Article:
Lesson 20
Changes over Equal Intervals
20.1: Writing Equivalent Expressions (5 minutes)
Warmup
This warmup allows students to practice writing equivalent expressions. It prepares students to use this skill as they work with complex expressions arising from linear and exponential functions in this lesson.
Student Facing
For each given expression, write an equivalent expression with as few terms as possible.
 $7p 3+ 2(p +1)$
 $[4(n+1)+10]  4(n+1)$
 $9^5 \boldcdot 9^2\boldcdot 9^x$
 $\frac {2^{4n}}{2^n}$
Student Response
Student responses to this activity are available at one of our IM Certified Partners
Activity Synthesis
Invite students to share how they manipulated the expressions. If not already mentioned in students' explanations, bring up how arithmetic properties of operations (distributive, commutative) and properties of exponents come into play in writing equivalent expressions.
20.2: Outputs of A Linear Function (10 minutes)
Activity
In grade 8, students learned that a linear function has a constant rate of change. Each time the input increases by 1, the output changes by a particular amount, and this amount is called the rate of change of the function. In this activity, students revisit and extend their understanding of this structure. If \(f\) is a linear function, then whenever the input \(x\) increases by 2, the output always changes by the same amount. The same is true if 2 is replaced by any nonzero quantity. When the input \(x\) changes by the same quantity, the output \(f(x)\) also changes by the same quantity.
This idea is connected to the fact that a line representing the linear function has a welldefined slope. Look for students who draw slope triangles in order to calculate the differences in \(x\) and \(y\) and invite them to share during the discussion.
Launch
Tell students that they will now revisit a linear function in order to describe its behavior more generally and clearly. Later, they will compare and contrast this behavior with that of an exponential function.
Arrange students in groups of 2. Give partners a moment to discuss the first question. Consider asking partners to use different pairs of consecutive values when checking how \(f(x)\) changes when \(x\) increases by 1 (for example, one partner uses 1 and 2 for the values of \(x\) and the other partner uses 19 and 20).
Briefly discuss students’ responses and reasoning on the first question before they proceed to the last two questions. If no students mentioned evaluating the function at two consecutive values, ask them about it.
Supports accessibility for: Memory; Organization
Student Facing
Here is a graph of \(y =f(x)\) where \(f(x) = 2x + 5\).
 How do the values of \(f\) change whenever \(x\) increases by 1, for instance, when it increases from 1 to 2, or from 19 to 20? Be prepared to explain or show how you know.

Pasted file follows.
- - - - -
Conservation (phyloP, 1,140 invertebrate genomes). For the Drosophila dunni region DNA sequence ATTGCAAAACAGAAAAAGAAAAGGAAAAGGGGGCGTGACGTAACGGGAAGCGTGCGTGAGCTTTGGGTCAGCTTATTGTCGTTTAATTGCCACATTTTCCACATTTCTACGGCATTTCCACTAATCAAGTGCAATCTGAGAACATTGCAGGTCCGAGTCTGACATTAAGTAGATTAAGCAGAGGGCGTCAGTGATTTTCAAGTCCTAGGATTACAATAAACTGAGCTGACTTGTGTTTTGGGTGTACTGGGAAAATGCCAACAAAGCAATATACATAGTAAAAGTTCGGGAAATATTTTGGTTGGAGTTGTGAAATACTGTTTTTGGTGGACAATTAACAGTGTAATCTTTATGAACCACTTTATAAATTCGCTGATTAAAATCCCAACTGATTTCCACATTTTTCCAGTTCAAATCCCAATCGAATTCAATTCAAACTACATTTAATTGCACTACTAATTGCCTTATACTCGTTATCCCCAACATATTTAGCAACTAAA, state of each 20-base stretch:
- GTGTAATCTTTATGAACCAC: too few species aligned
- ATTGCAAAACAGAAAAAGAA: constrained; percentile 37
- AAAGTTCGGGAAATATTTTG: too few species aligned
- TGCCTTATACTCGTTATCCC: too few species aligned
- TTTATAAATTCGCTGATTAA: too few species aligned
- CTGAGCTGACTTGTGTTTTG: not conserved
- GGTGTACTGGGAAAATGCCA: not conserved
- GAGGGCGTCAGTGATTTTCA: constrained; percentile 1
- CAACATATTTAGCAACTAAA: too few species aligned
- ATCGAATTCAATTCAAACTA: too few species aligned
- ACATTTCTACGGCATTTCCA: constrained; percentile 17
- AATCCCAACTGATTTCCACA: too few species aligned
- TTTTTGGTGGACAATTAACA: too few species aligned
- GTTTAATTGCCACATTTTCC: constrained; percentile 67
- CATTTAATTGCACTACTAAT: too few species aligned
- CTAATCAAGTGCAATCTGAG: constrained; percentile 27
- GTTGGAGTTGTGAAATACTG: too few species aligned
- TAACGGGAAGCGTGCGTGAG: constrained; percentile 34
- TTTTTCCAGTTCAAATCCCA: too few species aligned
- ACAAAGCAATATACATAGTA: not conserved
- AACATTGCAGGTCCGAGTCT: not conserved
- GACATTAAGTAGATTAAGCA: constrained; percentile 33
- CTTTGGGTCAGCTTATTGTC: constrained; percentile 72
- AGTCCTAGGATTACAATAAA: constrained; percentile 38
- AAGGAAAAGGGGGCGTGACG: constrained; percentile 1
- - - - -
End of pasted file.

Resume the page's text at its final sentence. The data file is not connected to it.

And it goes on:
Here is an expression we can use to find the difference in the values of \(f\) when the input changes from \(x\) to \(x+1\).
\(\displaystyle [2(x+1) +5]  [2x+5]\)
Does this expression have the same value as what you found in the previous questions? Show your reasoning.

 How do the values of \(f\) change whenever \(x\) increases by 4? Explain or show how you know.
 Write an expression that shows the change in the values of \(f\) when the input value changes from \(x\) to \(x+4\).
 Show or explain how that expression has a value of 8.
Student Response
Student responses to this activity are available at one of our IM Certified Partners
Anticipated Misconceptions
If students seem to have trouble making sense of how the expression \([2(x+1) +5]  [2x+5]\) represents the change in \(f(x)\) when \(x\) increases by 1, or how the expression has a value of 2, consider asking them to reason about the expression as if \(x\) and \(x+1\) were numerical expressions (say, 3 and \(3+1\)).
Students may have trouble with the first part of the last question (about how the values of \(f\) change whenever \(x\) increases by 4). Ask them to try several pairs of values (e.g., 1 and 5, 3 and 7, etc.) to see if there is a pattern. Then, prompt them to refer to how an increase of 1 was expressed algebraically and rearranged in an earlier question.
Watch for students who overlook the fact that the change in the value of \(x\) must be 1 if the change in the value of \(y\) is the same as the slope.
Activity Synthesis
Invite students to share their responses to the last two questions. Relate the algebraic work done in this activity to what students have learned about slope and similar triangles in grade 8. Discuss questions such as:
 Can you find an example where the output of \(f\) does not increase by 2 when \(x\) goes up by 1? (No.) Why not? (The graph of \(f\), a line, has a particular slope, an amount by which the output value changes when \(x\) changes by 1. So any two points on the line whose \(x\)values are 1 unit apart will have \(y\)values that differ by the value of the slope.)
 Can you find an example where the input \(x\) increases by 4, but the output \(f(x)\) does not increase by 8? (No.) Why not? (If increasing the input by 1 always changes the output by 2, then increasing by 1 four times always changes the output by 4 times the slope, or \(4 \boldcdot 2\). Consider showing a graph.)
 How does the expression \([2(x+4)+5] [2x + 5]\) show that when \(x\) changes by 4, the output changes by 8? (The \(2(x+4)+5\) is the output of \(f\) for \(x+4\). The \(2x+5\) is the output of \(f\) for \(x\). Subtracting the two gives us: \(2x + 8 + 5  2x  5\), which is 8.)
Emphasize that in any linear function, when \(x\) increases by an equal amount, the output also changes by an equal amount.
To further highlight that this observation is true for any linear function, and if time permits, consider showing a diagram of an abstract case of a linear function with slope \(s\).
When the input changes by \(a\), the output changes by \(a \boldcdot s\). (The triangles drawn are similar triangles, so the ratios of their corresponding sides are equivalent.)
Design Principle(s): Optimize output (for explanation); Maximize metaawareness
20.3: Outputs of An Exponential Function (20 minutes)
Activity
This activity complements the previous one. Students first examine what happens to the values of an exponential function \(f\) when the input is increased by 1. If \(f\) is an exponential function defined by \(f(x) = a \boldcdot b^x\), then its value changes by a factor of \(b\). Similarly, if the input is increased by 7, then the function value increases by a factor of \(b^7\). More generally, an exponential function always changes by equal factors over equal intervals.
Students may have little trouble recognizing how the output values change when dealing with numerical input values, but may find it challenging to generalize their observations. Focus the discussion on this transition and on using properties of exponents to extend their observations toward generalized cases.
Student Facing
Here is a table that shows some input and output values of an exponential function \(g\). The equation \(g(x) = 3^x\) defines the function.